As regular readers know, through this blog and the forthcoming 17th edition of Essentials of Marketing (publishing in February 2020) we have taken on the mission of highlighting organizations that are marketing for a better world (#M4BW).
Students don’t often think about how Place and choice of distribution channel can differentiate a product or deliver value (often through convenience). And not too many of us think about vending machines as a channel of distribution for much more than snacks and soft drinks. That is why this example, where the Applestone Meat Co. offers self-serve vending machines stocked with vacuum-sealed packages of meat, including everything you might expect to buy at a high-end butcher shop: Porterhouse steaks, rack of lamb, sausages, and ground beef. You can read more, and perhaps clip an image to drop into your slides when you cover Place in Chapters, 10, 11 and 12.
As an aside, if you, like me, didn’t get the “Horn & Hardart” reference in the article’s title, check out this Wikipedia entry and learn a little history.
It’s the start of a new semester and the newest freshman at the University of the Pacific in Stockton, CA is Pepsi’s new Snackbot. Developed in partnership with Robby Technologies, these self-driving robots will make snacks and beverages available to college students (and presumably staff!). Pepsi envisions this new channel of distribution as a way of capitalizing on changes in student dining as packed schedules push students to quick, on-the-go options. You can read more about this new project in Pepsi’s press release.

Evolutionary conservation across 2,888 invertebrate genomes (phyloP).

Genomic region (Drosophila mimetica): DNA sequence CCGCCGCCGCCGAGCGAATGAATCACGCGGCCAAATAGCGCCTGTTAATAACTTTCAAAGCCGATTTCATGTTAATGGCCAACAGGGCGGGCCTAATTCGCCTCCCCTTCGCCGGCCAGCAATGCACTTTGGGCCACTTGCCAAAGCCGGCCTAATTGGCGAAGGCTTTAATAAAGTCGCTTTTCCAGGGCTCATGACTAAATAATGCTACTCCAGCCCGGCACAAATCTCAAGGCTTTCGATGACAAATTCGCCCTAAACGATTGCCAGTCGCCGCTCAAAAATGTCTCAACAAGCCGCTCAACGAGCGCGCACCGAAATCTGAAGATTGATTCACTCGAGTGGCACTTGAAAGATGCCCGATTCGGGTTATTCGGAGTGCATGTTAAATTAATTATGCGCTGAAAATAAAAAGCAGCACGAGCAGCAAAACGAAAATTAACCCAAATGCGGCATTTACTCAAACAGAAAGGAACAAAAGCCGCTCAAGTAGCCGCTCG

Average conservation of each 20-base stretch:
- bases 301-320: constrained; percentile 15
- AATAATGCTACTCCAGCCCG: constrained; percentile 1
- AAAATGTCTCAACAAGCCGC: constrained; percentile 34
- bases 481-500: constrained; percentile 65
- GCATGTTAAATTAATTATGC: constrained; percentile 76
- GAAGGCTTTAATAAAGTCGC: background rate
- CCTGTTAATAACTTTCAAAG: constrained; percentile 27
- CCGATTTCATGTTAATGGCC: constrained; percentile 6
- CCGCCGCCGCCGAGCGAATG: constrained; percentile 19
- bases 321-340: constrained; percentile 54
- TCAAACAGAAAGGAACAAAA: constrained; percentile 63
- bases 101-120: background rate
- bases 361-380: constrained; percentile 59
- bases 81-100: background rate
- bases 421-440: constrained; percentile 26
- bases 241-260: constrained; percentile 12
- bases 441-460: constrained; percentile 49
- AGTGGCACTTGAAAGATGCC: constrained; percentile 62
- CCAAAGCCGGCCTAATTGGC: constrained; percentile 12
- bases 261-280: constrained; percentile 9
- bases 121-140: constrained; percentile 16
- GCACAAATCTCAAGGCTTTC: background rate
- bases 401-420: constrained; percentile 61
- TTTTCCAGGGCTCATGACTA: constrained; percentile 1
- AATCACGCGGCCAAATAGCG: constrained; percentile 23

MediaPost recently published this article reporting that Amazon’s viewership of live-streamed Thursday night NFL games is up 22% to 14.7M viewers so far this season. For reference, this averages to ~2M streamers per game as compared to ~13M TV viewers per game. These streams are differentiated from traditional TV broadcast by offering alternate audio commentary from an all-female duo. Amazon is streaming these games on their Twitch platform which is primarily used for eSports streaming. Amazon has already signed a deal with the NFL for streaming rights for the 2019 season. This should represent a win-win for the NFL and Amazon. For the NFL, this helps them stay relevant in an increasingly mobile viewing world and adding these viewers should help Amazon strengthen their Twitch platform and provides additional opportunity for new advertising revenue.
Sports marketing tends to be inherently popular with students but it might be worth talking about how this illustrates distribution channel strategy. While we often think about the channel in terms of retailers, wholesalers, and warehousing, channel decisions apply just as much to digital services as they do to physical goods.
Coca-Cola is looking at getting into the cannabis-infused drink business. You won’t be able to get high off the drink since it uses a non-psychoactive component (CBD) in marijuana. Nevertheless, the story is garnering a lot of media attention and Coca-Cola says the industry has significant potential. You can read more about the story here.
Ask your students to put together a marketing strategy for the new Coke drink. Who do they define as the target market? Why? Students often see themselves as the largest market segment for products that they like and this can be a good opportunity to push them to think more broadly. Beyond the target market, what would their marketing mix look like? How would they treat the cannabis component? Would they downplay it or make it front and center? Why? Would they have to implement new logistical processes or distribution channels? There are many different directions you could take this discussion.